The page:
It may come as a surprise, but atheism (the absence of a belief in deities) is the oldest worldview of modern humans and predates the first religion by 190,000 years. It developed in Africa some 200,000 years ago and spread wherever human beings went to live. The first group of Homo sapiens, some time during the Middle Stone Age, probably lives on roots and carrion and has primitive stone tools. They know they have only themselves to thank for, and possibly their ancestors who showed them how to make and use them. None of them asks where they come from. They'd need a more complex language for that, anyway.

And once they improve the ability to articulate themselves, they have more important things to discuss. Coordinating hunts, for example, and agreeing on rules to live by to ensure the safety and wellbeing of the group.

As the millennia go by, they might become curious about their origins. We don't know whether they already start asking where they come from, but we know for certain that they don't come up with any nonsensical pseudo-answers. Not just yet.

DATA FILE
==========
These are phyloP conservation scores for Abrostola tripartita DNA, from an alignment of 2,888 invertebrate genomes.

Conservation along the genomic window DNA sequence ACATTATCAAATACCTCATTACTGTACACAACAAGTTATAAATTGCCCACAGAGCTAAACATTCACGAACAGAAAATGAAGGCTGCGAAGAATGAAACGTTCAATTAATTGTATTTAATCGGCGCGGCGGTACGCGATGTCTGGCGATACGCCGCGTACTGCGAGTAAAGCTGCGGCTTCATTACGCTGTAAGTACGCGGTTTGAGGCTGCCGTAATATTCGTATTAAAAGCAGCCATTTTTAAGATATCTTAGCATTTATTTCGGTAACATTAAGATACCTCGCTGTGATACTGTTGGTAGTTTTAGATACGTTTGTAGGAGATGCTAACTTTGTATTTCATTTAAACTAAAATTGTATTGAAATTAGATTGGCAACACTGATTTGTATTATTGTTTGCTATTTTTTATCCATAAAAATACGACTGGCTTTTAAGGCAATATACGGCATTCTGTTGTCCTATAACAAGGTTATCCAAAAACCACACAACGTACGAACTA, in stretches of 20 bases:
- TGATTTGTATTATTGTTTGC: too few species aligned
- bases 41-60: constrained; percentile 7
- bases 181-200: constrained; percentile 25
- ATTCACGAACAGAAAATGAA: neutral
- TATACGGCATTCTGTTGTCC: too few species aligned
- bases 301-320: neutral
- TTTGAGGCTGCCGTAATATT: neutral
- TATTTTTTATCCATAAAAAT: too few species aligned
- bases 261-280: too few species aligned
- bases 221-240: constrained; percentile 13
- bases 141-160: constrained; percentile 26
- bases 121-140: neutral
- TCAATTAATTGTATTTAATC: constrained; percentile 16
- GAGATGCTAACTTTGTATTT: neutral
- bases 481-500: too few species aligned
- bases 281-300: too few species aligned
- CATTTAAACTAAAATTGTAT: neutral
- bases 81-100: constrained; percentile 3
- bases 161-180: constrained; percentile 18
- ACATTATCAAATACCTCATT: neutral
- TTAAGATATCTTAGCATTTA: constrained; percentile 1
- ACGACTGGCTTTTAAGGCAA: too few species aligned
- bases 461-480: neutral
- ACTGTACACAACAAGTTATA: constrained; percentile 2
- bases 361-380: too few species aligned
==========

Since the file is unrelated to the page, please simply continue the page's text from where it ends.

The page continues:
A lot of humans leave Africa and start populating the rest of the world. Many of them are burying their dead. They're still atheists, though, and the burial is not a ritual but a way to remove a decomposing body from the community for hygienic reasons. Cremations serve the same purpose.

Men start making figurines of naked women. They still don't believe that those women have superpowers, they just like naked women.

People start painting caves. They still haven't invented the supernatural, they just enjoy painting pictures, each to their own taste and ability: some paint buffalo, some paint spirals, and some just do a handprint.

The first hard evidence of the existence of religion comes from the first written documents from about 5,000 years ago, such as the Kesh Temple Hymn, the Legend of Etana and the Pyramid Texts, all of which indicate that society at that time had been entirely religionised.

Film Duration: 54 min